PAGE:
Well-Being Newsletter #015. Reflecting On COVID-19
Hi friends & family,
On March 21st, my husband, Andrew, our puppy, Shea, and I departed our apartment in Baltimore, Maryland. With so much unknown at the time, we didn’t have a set agenda, but with Andrew’s offices closed and my permanent work-from-home flexibility, our plan was to spend a week or so quarantining at our parents’ homes in Connecticut and on Long Island. Well, tomorrow, May 21st, marks two months since we first left Maryland. Looking back it is unfathomable how quickly yet slowly those two weeks transformed into two months. These are some weird times.
One thing I’ve found particularly helpful over these past two months is taking a moment every now and then to sit down and reflect on the pandemic — what I’ve learned, moments that have brought me joy, moments that have brought me sorrow, moments that made me laugh, things I miss, things I appreciate, what I’ve accomplished and so on. I have found these moments to be so helpful, so today’s post provides some ideas to help you reflect on this time.
Sending love & light,
PS — If you’re just joining or were forwarded this email, you can subscribe here and look for these emails in your inbox every Wednesday & Sunday. I’ve included links below to my prior emails by topic.
Well-being Tip #015. Reflecting on COVID-19
[Emotional/Mental Well-being: Being aware and managing your feelings, being at peace with who you are, and having the tools you need to weather life’s ups and downs.]
Self-reflection helps build two components of emotional intelligence: self-awareness (the ability to understand your emotions, values, goals, & impact on others) and self-regulation (the ability to control and adapt your emotions & impulses to changing circumstances). Here are some techniques you can use to reflect on this time.
While journaling is a great way to document your experience during the pandemic (I know my friend Jaime is excited to share her quarantine diaries with her future children one day), it is also a very valuable tool for clarifying your thoughts. Journaling is associated with tremendous benefits such as reducing stress, improving immune function, boosting our mood, and strengthening emotional function. As someone who has struggled with keeping a journal over the years, I often find prompts to be a helpful way to guide my thinking. Here are some prompts I’ve been pondering. What else have you been writing about?
- What or who has brought me joy? Why did this bring me joy?
- Who can I bring joy, and how?
- What changes have led to the most distress? Why?
- What are some of the silver linings I’ve found in quarantine?
- What have I learned about myself? About others?
- How will I integrate these learnings into my life moving forward?
2. WRITE A LETTER TO SELF
Though this sounds like something you may have done growing up, a letter to self is actually an effective way to frame the experience you’ve had, potentially answer some of the prompts above, and describe the impact the pandemic has had on you. I know many of us have had ‘aha’ moments of realization around what is most important to us after this time. Use the letter as a way to remind yourself of these realizations long after the pandemic ends.
3. CREATE A PHOTO BOOK OR SCRAP BOOK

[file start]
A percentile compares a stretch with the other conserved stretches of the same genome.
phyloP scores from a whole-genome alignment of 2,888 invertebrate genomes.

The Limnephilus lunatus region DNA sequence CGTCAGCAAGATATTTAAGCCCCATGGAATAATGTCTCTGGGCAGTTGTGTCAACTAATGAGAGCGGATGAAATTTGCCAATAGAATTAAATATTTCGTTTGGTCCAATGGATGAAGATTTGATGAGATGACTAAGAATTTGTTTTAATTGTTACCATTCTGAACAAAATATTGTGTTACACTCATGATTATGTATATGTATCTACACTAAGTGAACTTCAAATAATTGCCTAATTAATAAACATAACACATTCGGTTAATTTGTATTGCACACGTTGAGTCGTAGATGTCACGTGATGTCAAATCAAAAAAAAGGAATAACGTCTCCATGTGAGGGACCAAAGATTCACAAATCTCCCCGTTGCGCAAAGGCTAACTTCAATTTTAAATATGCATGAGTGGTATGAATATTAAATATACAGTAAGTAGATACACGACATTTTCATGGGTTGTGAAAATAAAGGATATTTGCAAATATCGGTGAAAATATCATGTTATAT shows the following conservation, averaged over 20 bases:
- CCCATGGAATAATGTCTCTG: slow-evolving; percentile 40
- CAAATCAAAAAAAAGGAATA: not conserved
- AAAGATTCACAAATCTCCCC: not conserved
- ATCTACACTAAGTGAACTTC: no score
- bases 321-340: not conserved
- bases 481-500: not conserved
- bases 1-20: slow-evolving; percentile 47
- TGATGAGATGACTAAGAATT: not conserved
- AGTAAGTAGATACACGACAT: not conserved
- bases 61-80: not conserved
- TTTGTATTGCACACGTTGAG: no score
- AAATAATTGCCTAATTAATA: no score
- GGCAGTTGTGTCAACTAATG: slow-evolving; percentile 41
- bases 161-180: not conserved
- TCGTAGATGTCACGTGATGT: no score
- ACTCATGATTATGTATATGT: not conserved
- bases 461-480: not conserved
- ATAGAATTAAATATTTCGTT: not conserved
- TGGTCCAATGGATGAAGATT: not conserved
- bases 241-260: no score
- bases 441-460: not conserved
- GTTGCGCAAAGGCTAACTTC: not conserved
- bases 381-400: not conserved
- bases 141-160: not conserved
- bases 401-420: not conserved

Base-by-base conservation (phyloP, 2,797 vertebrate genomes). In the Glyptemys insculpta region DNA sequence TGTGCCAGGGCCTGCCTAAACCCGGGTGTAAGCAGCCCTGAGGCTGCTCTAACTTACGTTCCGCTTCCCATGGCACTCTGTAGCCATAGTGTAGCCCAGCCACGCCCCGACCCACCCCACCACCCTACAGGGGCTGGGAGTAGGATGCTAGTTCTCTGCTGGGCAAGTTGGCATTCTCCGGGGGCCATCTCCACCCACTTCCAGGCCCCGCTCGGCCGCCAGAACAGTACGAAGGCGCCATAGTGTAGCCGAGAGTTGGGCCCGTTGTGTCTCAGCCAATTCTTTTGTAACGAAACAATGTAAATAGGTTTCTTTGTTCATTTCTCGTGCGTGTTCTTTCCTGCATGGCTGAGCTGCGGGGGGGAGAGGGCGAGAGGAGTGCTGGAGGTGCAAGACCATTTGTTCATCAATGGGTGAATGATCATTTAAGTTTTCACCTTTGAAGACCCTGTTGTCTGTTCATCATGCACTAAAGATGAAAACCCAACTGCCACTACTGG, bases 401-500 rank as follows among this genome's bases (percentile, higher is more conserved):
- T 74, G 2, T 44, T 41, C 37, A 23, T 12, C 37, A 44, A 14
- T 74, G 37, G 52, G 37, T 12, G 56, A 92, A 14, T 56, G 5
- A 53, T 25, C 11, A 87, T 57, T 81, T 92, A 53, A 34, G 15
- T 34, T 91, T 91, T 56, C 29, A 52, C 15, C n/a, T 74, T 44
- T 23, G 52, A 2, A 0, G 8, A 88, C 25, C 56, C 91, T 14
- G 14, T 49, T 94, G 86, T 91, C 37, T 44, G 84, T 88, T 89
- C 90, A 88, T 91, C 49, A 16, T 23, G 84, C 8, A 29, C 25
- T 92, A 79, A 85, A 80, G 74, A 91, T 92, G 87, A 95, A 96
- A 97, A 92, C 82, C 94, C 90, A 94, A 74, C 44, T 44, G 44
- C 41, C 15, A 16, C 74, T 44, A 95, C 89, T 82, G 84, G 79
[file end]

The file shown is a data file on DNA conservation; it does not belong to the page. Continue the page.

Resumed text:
If writing isn’t your thing, they say a picture is worth a thousand words. Even if it is screenshots or funny photos sent to friends, gathering and compiling pictures or other reminders from this time will help you clarify some of the major moments for you during the pandemic. We may not look our best (I may or may not be referring to my puppy and my husband… who now thinks he’s a hair dresser and dog groomer), but these two months have likely transformed us in some way. The act of documenting this time will both help us reflect in the present, while giving us a tangible artifact to look back on in the future.
4. FILM A VIDEO DIARY
Along the same lines of journaling or your letter to self, a video is an alternative way to document your thoughts and feelings about this time. I know many people have been using video for Zooming / FaceTiming with friends, and maybe even Tik Tok, but video can also be a great way to talk out your feelings and again, be able to refer back on them down the road.
One thing to keep in mind is that self-reflection is not just for adults, these ideas are certainly applicable to kids too. Regardless of their age, your kids are processing this time in their own way. Tools for reflecting may help give them an outlet for what they are feeling, and a window into their life during this time as they get older.
Did you know there are multiple dimensions of well-being? Each email focuses on one element from the University of Michigan’s definition which encompasses: Physical, Emotional/Mental, Environmental, Financial, Occupational, Social, and Intellectual Well-being. Well-being is a passion of mine, and these tips & tricks are solely based on my own research and personal experiences.
In case you missed it, here are links to some of my prior posts by topic:
April 1st: Well-being Tip #001. Quaran-screen time
April 8th: Well-being Tip #003. Gratitude Attitude
April 5th: Well-being Tip #002. Connecting during COVID-19
May 3rd: Well-being Tip #010. Celebrating during COVID-19
April 12th: Well-being Tip #004. The more you know…
April 15th: Well-being Tip #005. Finding Meaning
April 22nd: Well-being Tip #007. Virtual Workouts
April 26th: Well-being Tip #008. Boosting the “space” you’re in
May 6th: Well-being Tip #011. “Working” well
April 19th: Well-being Tip #006. Silver Linings by Linda Jacobs, LMHC
April 29th: Well-being Tip #009. Validating our feelings by Allie Finkel, LCSW
May 10th: Well-being Tip #012. Tips from Moms
May 13th: Well-being Tip #013. Nutritional Well-being by Leah Cohen, MS, RDN
May 17th: Well-being Tip #014. Supporting each other through grief & loss by Allie Finkel, LCSW